I've heard of a law that allows consumers to bail out of sales -- including cars and houses -- within 72 hours of the sale. What are the specifics?
Bailing out of a purchase you've agreed to isn't quite that easy -- a contract is, after all, a contract. However, both federal and state laws contain some quick escape provisions, mostly designed to protect consumers from decisions they may have been pressured into.
For example, there is a federal law (and similar laws in every state) allowing consumers to cancel contracts made with a door-to-door salesperson within three days of signing. You might use that law after hastily agreeing to have someone repave your driveway, deliver lawn fertilizer, or put a new roof on your house.
Another federal law allows you to cancel most contracts for second mortgages or refinances of your home within three days of signing. But this law does not allow you to cancel a contract for a mortgage you got to purchase your home.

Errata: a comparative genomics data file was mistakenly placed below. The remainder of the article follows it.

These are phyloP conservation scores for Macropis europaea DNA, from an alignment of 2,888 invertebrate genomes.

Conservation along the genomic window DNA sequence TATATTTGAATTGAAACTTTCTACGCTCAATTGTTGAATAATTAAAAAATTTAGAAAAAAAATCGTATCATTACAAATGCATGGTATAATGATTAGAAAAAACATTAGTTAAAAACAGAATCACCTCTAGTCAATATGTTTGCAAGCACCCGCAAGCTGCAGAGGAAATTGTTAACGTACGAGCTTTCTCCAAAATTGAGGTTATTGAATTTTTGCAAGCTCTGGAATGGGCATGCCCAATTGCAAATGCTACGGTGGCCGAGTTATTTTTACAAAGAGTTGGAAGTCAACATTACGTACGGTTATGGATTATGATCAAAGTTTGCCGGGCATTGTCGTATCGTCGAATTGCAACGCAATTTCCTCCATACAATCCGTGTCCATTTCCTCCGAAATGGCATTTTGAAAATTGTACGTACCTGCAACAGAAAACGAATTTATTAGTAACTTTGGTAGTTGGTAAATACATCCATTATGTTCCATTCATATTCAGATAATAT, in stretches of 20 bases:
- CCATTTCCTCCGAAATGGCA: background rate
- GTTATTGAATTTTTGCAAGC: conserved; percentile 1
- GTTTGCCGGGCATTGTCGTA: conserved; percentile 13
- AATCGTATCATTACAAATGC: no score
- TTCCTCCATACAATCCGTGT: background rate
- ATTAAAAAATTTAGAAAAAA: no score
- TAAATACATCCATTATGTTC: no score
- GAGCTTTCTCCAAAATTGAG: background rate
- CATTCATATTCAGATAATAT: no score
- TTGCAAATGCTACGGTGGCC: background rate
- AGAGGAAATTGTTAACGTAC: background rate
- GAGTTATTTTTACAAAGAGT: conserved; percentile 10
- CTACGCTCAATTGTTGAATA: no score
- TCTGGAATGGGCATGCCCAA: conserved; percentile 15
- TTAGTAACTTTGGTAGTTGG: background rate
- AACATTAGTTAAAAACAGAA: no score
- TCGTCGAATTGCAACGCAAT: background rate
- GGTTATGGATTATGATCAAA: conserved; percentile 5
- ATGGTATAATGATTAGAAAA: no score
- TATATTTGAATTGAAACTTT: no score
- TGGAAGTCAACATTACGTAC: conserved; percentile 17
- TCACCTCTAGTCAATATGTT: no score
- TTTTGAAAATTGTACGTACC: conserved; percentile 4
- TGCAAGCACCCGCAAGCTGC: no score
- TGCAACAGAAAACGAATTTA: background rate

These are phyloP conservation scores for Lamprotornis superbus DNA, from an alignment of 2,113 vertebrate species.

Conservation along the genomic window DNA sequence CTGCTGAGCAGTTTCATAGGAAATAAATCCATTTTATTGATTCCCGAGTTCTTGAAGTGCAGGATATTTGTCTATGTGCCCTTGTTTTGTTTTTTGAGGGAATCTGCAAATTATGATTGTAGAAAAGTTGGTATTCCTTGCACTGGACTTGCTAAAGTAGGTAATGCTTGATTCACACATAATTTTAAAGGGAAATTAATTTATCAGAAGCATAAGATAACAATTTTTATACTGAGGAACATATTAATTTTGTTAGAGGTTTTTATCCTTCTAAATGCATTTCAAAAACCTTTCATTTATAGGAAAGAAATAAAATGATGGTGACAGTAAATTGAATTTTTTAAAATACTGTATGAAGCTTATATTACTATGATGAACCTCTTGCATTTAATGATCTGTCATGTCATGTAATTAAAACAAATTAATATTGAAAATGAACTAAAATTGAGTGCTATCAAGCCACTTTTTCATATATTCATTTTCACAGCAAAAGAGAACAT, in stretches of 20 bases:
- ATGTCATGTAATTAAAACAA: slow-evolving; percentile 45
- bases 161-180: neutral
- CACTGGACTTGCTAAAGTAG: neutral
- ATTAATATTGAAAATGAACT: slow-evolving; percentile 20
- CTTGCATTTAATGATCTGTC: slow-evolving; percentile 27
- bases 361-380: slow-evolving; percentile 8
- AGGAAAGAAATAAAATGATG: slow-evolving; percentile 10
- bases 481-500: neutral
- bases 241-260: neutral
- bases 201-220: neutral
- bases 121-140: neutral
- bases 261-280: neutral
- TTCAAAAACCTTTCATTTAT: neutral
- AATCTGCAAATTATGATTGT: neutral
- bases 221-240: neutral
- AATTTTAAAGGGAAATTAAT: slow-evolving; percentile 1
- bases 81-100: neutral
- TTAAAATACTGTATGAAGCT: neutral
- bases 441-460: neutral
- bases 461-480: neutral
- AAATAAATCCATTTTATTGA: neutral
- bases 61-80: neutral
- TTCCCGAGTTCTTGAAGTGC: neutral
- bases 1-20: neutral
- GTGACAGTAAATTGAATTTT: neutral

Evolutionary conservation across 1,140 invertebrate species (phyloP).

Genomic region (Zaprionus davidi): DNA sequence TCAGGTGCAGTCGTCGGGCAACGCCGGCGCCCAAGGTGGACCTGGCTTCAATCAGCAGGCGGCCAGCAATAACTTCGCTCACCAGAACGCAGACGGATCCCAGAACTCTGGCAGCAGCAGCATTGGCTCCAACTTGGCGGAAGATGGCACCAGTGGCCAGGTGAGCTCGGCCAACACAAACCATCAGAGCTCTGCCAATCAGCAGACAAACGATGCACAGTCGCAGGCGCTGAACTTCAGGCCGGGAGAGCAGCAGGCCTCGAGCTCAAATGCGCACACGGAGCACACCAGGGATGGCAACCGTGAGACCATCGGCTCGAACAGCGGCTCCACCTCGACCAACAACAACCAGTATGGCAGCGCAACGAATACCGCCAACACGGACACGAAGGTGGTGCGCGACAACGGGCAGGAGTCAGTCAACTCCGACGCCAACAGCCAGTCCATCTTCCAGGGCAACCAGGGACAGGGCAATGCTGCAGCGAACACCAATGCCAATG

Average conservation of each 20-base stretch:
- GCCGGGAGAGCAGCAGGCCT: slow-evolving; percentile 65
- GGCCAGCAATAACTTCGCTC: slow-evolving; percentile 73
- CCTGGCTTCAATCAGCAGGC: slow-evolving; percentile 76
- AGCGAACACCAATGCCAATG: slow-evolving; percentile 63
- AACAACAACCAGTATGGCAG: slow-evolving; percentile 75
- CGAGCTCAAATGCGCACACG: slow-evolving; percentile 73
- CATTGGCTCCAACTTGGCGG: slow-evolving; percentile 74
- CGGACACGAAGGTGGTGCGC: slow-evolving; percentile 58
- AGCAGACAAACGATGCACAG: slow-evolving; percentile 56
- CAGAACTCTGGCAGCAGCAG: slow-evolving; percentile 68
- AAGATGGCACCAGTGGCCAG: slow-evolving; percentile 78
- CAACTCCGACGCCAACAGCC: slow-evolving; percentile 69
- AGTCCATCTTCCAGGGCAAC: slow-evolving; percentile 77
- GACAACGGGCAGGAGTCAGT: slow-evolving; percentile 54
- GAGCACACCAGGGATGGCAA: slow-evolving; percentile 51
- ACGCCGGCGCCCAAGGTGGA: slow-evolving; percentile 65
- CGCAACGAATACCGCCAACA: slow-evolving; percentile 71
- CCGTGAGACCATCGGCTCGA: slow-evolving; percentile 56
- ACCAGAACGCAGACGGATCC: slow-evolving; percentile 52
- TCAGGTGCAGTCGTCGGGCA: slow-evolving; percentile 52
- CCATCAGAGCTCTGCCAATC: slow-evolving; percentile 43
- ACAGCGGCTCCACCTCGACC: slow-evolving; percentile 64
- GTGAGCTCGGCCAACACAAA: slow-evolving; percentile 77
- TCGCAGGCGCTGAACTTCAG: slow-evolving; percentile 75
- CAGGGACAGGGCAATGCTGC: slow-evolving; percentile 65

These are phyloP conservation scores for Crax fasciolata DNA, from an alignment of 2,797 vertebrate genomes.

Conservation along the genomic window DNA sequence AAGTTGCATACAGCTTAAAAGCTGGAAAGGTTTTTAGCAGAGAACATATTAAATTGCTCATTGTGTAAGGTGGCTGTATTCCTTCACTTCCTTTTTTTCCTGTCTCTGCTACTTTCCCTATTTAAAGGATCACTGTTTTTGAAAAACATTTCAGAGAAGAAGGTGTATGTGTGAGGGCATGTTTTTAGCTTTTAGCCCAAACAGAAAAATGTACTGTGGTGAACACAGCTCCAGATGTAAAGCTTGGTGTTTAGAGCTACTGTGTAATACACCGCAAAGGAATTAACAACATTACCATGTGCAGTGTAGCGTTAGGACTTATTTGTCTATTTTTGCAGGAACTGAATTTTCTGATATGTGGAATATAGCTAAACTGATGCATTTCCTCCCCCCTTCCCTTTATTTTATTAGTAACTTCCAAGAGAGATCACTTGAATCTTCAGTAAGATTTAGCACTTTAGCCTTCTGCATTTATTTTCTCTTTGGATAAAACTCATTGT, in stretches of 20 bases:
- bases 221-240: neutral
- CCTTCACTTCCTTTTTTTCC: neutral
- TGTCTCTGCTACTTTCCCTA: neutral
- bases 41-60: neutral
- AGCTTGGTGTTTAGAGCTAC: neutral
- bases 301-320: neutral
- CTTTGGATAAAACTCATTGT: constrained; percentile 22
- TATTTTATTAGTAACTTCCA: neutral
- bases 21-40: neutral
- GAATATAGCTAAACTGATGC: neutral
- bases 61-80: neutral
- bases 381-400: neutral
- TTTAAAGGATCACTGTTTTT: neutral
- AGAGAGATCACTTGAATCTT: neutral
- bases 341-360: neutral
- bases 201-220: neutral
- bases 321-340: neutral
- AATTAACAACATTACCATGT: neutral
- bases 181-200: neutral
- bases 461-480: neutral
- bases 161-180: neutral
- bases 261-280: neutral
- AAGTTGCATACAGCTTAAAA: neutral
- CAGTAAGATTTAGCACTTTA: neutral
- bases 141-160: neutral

In addition, many states allow you to cancel written contracts covering the purchase of certain goods or services within a few days of signing. Examples include contracts for dance or martial arts lessons, health club memberships, dating services, weight loss programs, time share properties, and hearing aids.
No law gives you the right to cancel a contract to buy a car. But there is such widespread misunderstanding about this that some states require car dealers to specifically notify car buyers that they do not have the right to cancel the contract.
For more information on canceling contracts, see Nolo's article Canceling a Contract Within Three Days.
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